Whereas by Layli Long Soldier

Originally published in: 2017

What it’s about: Being American Indian in America, a country that doesn’t always respect that reality or treat it well.

What made me pick it up: I love poetry because it’s wonderful word play and brief (helpful if you, like me and Abby, are in a Goodreads competition). This being by an American Indian writer only made me more intrigued.

My favorite things: It’s difficult to put into words how this poetry affected me. Yes, it’s always good to be, even briefly, submersed in a culture that isn’t yours, but this… this is different. This is like a sucker punch. Every time. It’s wrenching and raw and you feel exposed as you witness an even more exposed writer. You viscerally experience her injustice. Her dualities and all her struggles. And you want to sincerely atone for everything that has happened to her people even though you know that is impossible. The damage is too great. I love poetry because it’s like math — it makes me focus, and think hard, and at the end be overcome with a sublime feeling of inspiration and awe because of the magic that appears on the page once you figure it out. I cannot recommend this enough.

Who it’s great for: Poetry fans. Anyone interested in American Indian history or experience.

Erica’s rating: five-shells

Find this book on Amazon (affiliate link) or in your local library.


Miss Crandall’s School for Young Ladies and Little Misses of Color by Elizabeth Alexander and Marilyn Nelson



Originally published in: 2007

What it’s about: Poems and biographical notes tell the story of the first school for African American girls in Connecticut and the challenges it faced.

What made me pick it up: It was reviewed by a friend on Goodreads and I had never heard of either the book or the story of Prudence Crandall and her school. Thankfully the library had a copy so I ordered it in.

My favorite things: This book is written in poems and they give powerful snippets of both Crandall’s and the students’ experiences and the backlash they faced trying to get an education. They are difficult experiences which can be hard to read about but the authors work to not only tell the story but also impress upon readers why the students thought getting an education was important enough to risk it. The poems are accompanied by lovely illustrations.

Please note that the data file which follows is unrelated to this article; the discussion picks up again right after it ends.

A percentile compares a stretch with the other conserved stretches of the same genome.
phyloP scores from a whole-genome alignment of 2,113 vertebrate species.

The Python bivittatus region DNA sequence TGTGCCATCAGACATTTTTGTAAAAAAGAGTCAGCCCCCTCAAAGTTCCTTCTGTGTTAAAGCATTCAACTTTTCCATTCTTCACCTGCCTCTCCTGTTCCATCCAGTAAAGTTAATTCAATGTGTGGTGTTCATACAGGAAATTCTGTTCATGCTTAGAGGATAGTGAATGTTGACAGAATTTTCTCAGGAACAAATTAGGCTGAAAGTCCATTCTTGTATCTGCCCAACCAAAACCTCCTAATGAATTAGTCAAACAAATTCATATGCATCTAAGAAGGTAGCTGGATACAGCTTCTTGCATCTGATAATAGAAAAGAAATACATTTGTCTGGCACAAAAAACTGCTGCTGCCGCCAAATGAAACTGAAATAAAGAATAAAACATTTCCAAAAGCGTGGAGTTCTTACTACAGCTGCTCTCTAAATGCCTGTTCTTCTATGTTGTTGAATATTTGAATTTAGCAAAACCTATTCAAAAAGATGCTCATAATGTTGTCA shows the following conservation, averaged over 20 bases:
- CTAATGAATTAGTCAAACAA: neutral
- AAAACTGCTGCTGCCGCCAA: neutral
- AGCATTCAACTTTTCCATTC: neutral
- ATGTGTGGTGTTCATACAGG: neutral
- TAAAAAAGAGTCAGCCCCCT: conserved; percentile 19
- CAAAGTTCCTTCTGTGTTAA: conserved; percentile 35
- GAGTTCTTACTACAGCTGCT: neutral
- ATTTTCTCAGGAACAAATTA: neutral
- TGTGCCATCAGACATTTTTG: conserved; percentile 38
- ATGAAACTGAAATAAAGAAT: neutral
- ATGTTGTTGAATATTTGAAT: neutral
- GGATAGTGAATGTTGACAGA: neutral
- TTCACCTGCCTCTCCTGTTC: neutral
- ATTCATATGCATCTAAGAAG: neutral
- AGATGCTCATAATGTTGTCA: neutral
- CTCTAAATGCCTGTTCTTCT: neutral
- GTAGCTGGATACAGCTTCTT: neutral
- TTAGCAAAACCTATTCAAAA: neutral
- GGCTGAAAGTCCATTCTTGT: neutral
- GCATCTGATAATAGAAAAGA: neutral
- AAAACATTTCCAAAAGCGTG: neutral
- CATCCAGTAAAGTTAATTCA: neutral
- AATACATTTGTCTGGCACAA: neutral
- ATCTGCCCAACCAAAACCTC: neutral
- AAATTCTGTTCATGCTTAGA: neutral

Who it’s great for: Those looking for stories of African American history outside the usual characters.

Erica’s rating: four-shells

Find this book on Amazon (affiliate link) or in your local library.


Out of Wonder by Kwame Alexander

Originally published in: 2017

What it’s about: A picture book of poems written in the style of famous poets to celebrate those poets’ work.

What made me pick it up: I had read two of Alexander’s other books and enjoyed them so when I saw he was releasing this project I put my name on the list.

My favorite things: The illustrations in here are amazingly vibrant, not surprisingly since Ekua Holmes’ first illustration project was given a Caldecott Honor in 2016. These images manage to channel each poet just as much as the writing does. And the writing is quite good. I wasn’t familiar with all the poets but the ones I was, I can say for certain that these tribute poems are well done and match the style.

Who it’s great for: Young readers who want to know more about poetry and poets. Fans of exquisite illustrations.

Erica’s rating: four-shells

Get a copy of this book at Amazon (affiliate link) or your local library.

Enormous Smallness by Matthew Burgess


Originally published in: 2015

What it’s about: Poet E.E. Cummings.

What made me pick it up: I saw it online while searching for other books and once I learned who it was about I went and found it on the shelf and checked it out.